What is Spina Bifida?

Spina Bifida is a neural tube defect in which the spine does not close properly during the first month of pregnancy.  There are three types of spina bifida:


Spina Bifida Occulta is the least severe form of Spina Bifida and occurs when there are openings in the vertebrae along the spinal column but no severe damage.


Meningocele is the rarest form of Spina Bifida and occurs when a cyst on the spinal cord pokes through the open part of the spine, but the spinal cord remains intact.


Myelomeningocele is the most severe form of Spina Bifida and occurs when the spinal cord or nerves actually protrude through the back and are exposed.


In the third or fourth week of pregnancy, the fetal spinal cord should close.  Scientists are not clear why that doesn’t happen properly in some cases.  In some, but not all cases, it can be linked to a folic acid deficiency in the mother during pregnancy.  The U.S. Public Health Services recommends women consume 400 micrograms of folic acid for at least one month before becoming pregnant and during the first trimester when neural tube defects are likely to occur.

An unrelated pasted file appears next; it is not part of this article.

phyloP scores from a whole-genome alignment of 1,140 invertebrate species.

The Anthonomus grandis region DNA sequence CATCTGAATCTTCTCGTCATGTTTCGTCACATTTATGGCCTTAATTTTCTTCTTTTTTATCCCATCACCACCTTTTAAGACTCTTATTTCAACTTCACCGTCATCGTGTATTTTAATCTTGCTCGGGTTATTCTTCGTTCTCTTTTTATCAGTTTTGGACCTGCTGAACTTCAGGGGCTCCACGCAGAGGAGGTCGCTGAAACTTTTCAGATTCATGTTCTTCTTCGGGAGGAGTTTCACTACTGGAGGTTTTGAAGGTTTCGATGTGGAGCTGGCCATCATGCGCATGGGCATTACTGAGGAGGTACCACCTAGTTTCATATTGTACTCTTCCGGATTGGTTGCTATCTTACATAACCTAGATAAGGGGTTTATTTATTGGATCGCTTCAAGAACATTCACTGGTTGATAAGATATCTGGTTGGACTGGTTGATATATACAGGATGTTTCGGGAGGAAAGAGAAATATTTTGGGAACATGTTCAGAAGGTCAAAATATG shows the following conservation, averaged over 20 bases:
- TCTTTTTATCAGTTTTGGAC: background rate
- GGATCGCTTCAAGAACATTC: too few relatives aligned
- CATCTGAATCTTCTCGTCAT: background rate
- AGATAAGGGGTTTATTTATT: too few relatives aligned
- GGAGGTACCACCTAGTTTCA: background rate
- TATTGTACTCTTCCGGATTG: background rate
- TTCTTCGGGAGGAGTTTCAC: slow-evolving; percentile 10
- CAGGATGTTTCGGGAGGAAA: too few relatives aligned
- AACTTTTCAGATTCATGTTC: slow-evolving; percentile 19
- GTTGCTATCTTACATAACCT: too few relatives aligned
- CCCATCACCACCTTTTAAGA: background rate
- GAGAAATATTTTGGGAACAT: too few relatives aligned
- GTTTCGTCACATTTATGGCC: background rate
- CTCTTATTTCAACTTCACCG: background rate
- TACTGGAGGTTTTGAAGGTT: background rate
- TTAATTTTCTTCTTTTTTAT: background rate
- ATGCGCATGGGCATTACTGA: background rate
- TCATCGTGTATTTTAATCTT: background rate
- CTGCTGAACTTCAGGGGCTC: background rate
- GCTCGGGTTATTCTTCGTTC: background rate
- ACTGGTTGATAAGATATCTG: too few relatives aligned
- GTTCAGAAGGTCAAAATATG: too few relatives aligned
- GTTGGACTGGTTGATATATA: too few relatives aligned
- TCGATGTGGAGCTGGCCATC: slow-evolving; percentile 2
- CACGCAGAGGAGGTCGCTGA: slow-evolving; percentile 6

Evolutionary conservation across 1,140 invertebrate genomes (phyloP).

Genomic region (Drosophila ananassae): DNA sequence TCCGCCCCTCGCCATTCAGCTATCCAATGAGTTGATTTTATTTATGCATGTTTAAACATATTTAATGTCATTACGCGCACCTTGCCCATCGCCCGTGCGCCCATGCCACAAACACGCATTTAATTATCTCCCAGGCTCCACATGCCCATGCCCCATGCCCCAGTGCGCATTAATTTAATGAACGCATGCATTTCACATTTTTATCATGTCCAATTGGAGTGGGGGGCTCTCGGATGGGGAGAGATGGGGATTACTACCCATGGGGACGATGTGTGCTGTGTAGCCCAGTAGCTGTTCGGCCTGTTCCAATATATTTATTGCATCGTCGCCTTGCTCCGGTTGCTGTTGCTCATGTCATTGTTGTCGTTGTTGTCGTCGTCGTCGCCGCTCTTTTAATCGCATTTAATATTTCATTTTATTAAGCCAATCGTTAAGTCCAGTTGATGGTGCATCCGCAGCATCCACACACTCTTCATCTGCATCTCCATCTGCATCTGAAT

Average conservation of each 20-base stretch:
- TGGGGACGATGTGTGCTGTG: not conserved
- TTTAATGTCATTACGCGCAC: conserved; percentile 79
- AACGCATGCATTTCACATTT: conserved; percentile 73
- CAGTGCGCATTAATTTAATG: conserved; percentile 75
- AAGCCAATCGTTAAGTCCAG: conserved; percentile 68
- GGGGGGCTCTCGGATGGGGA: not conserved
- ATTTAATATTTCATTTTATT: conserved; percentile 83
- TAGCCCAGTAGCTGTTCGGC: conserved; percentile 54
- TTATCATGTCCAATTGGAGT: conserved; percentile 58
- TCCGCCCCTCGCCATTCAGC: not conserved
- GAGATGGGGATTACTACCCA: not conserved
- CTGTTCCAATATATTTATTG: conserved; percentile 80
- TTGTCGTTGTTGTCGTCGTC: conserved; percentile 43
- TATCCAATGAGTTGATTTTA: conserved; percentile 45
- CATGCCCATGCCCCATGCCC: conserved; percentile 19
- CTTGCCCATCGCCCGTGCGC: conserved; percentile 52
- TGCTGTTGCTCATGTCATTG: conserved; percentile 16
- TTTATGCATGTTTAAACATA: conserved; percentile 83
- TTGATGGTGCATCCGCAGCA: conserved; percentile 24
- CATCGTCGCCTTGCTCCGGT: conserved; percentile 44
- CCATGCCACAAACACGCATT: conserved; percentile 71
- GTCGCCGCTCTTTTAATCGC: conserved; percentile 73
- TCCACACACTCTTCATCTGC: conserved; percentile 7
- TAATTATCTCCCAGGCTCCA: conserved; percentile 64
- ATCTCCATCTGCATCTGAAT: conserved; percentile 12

If you would like more information on Spina Bifida, contact the Spina Bifida Association of America at 800-621-3141 or visit them online at www.sbaa.org.


Phone code: 1711

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